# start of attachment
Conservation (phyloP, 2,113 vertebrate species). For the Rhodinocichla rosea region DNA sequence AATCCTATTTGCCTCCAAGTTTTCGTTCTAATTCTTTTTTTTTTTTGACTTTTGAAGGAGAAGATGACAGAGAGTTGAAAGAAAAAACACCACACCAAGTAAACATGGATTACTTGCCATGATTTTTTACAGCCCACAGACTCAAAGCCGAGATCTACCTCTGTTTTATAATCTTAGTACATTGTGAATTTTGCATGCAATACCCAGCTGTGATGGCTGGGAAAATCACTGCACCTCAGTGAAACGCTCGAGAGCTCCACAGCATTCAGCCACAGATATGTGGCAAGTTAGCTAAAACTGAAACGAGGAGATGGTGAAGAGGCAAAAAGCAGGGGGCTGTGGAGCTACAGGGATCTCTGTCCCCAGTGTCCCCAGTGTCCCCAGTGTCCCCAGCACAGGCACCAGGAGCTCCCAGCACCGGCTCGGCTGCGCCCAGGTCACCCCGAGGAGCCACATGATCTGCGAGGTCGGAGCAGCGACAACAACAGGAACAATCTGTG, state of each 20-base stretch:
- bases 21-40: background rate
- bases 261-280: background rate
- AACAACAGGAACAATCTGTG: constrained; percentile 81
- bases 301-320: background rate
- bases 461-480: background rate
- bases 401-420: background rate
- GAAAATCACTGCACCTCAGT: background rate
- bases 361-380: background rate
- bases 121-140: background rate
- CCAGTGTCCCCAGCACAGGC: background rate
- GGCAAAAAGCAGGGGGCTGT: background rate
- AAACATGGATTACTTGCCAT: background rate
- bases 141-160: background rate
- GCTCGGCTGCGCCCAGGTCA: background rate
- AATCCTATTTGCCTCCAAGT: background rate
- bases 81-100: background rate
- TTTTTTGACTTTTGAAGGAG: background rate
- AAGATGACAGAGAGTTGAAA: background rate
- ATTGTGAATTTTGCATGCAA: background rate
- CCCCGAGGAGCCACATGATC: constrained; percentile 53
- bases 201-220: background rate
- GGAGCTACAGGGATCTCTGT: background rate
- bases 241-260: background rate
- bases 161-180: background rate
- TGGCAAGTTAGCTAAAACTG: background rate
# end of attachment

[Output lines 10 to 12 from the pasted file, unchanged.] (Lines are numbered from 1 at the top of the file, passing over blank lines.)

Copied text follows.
- bases 121-140: background rate
- CCAGTGTCCCCAGCACAGGC: background rate
- GGCAAAAAGCAGGGGGCTGT: background rate